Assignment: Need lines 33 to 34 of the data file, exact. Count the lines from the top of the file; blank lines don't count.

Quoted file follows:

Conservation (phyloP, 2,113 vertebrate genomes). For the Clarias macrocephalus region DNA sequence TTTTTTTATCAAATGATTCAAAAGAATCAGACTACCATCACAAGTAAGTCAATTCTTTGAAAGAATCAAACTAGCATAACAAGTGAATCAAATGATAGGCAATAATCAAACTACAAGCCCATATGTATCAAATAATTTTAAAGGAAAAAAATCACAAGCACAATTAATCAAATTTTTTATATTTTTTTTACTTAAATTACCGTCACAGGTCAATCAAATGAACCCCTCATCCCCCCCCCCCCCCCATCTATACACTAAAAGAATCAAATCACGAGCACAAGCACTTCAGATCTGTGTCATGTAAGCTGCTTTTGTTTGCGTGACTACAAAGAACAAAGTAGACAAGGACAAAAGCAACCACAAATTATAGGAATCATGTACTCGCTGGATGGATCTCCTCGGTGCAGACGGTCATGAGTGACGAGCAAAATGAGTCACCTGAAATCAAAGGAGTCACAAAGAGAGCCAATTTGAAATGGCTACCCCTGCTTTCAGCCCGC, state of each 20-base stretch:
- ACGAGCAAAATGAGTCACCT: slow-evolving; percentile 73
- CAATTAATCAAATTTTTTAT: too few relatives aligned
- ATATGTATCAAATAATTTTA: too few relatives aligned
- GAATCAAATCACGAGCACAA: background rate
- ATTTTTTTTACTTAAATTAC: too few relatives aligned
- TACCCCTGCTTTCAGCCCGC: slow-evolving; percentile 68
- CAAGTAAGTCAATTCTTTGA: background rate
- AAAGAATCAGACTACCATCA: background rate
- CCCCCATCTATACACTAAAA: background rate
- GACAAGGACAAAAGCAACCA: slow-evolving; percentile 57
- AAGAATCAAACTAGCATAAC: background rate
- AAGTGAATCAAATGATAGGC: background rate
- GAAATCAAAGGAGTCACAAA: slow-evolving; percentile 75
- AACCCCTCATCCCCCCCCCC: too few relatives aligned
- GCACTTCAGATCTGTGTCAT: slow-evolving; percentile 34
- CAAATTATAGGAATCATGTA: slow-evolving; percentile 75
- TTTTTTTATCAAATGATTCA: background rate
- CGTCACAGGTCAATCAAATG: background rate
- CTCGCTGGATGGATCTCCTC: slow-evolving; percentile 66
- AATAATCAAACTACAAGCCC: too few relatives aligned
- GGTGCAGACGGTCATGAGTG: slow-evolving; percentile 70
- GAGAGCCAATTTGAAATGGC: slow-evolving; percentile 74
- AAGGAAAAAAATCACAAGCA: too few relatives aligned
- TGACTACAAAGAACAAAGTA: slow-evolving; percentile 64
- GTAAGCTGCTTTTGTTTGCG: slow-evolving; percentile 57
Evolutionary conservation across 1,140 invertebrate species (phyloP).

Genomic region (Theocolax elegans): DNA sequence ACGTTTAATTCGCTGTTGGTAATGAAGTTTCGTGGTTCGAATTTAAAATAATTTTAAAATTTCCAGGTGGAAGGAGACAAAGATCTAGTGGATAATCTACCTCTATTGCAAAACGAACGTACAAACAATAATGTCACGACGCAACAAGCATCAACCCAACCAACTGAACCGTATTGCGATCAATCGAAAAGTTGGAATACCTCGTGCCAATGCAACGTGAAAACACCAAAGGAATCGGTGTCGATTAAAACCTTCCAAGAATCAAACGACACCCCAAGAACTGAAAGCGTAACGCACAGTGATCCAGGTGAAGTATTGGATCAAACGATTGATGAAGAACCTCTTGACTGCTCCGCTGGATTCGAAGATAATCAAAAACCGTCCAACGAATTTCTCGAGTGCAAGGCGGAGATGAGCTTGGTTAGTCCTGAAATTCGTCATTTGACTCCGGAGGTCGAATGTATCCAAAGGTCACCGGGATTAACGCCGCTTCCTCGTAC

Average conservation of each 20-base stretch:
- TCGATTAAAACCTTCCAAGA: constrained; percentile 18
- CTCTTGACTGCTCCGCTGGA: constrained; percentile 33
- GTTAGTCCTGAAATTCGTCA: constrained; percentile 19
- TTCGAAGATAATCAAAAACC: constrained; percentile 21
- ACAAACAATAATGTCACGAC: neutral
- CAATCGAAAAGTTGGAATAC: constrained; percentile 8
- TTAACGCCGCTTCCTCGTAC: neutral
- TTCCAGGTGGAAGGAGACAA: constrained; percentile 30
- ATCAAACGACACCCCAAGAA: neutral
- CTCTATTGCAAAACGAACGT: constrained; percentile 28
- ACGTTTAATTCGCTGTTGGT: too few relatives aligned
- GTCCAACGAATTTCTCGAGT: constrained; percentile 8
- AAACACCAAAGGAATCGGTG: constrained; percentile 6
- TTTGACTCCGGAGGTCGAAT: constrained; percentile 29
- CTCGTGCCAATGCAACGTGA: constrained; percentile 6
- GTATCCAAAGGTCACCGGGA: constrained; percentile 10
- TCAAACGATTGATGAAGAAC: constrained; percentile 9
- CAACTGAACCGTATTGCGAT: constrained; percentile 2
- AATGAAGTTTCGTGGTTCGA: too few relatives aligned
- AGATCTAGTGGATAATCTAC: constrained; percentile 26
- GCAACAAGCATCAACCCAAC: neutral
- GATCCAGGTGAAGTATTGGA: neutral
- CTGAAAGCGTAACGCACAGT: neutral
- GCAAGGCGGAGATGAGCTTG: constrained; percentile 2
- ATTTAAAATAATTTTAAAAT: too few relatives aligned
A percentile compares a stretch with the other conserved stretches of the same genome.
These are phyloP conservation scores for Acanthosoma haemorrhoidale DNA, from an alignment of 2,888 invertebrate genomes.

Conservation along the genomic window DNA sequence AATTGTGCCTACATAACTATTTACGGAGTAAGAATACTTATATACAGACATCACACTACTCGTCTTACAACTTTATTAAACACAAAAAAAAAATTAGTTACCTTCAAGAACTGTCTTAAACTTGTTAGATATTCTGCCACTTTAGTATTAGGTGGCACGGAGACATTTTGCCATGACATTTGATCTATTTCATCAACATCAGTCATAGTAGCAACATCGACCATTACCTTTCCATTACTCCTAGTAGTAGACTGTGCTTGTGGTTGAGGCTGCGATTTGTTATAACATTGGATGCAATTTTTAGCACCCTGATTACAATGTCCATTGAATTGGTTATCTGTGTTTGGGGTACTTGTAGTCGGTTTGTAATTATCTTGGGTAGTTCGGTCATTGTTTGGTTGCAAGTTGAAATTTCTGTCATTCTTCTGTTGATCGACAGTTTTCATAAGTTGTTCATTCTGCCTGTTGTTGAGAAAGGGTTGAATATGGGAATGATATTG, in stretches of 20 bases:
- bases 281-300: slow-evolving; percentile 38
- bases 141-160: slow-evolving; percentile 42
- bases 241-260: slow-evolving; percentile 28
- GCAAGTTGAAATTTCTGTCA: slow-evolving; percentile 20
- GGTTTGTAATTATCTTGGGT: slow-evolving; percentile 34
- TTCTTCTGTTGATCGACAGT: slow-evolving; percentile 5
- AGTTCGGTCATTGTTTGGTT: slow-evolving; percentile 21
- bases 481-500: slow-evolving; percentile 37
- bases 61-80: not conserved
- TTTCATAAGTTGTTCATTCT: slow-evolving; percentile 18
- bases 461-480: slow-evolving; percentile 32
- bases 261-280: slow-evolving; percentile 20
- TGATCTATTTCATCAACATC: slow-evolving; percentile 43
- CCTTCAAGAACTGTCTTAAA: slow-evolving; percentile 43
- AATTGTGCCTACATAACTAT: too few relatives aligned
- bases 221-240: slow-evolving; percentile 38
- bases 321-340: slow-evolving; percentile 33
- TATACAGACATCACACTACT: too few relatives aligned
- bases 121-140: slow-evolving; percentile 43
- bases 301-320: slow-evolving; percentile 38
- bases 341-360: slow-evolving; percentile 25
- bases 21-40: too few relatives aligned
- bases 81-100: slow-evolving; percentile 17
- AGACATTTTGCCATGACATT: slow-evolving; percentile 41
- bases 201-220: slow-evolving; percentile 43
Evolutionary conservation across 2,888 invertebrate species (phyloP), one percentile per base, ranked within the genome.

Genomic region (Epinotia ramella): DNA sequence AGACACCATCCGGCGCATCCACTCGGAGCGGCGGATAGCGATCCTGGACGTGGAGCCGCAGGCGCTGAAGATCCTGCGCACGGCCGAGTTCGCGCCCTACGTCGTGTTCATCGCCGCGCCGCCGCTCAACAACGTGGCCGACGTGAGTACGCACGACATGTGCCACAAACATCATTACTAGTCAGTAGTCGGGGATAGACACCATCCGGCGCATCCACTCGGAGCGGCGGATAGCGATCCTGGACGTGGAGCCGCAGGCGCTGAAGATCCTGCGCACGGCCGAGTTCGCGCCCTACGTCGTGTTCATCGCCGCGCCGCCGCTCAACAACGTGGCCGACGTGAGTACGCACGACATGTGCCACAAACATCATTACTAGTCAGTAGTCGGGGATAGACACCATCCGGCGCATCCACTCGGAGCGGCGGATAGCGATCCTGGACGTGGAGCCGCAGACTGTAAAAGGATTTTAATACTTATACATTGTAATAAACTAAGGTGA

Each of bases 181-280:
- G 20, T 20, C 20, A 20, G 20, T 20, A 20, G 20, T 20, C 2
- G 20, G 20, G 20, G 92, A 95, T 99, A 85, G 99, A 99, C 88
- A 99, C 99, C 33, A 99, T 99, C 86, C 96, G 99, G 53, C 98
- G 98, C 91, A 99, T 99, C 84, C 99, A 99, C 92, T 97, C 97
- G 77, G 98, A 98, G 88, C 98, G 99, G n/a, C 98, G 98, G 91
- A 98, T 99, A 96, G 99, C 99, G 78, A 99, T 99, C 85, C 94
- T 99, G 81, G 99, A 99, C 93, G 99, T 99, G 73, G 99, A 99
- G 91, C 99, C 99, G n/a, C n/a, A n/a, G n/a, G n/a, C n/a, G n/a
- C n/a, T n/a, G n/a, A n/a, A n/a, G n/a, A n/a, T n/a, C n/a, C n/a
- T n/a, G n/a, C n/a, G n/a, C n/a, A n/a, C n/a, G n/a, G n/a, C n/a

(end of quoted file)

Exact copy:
- TTCGAAGATAATCAAAAACC: constrained; percentile 21
- ACAAACAATAATGTCACGAC: neutral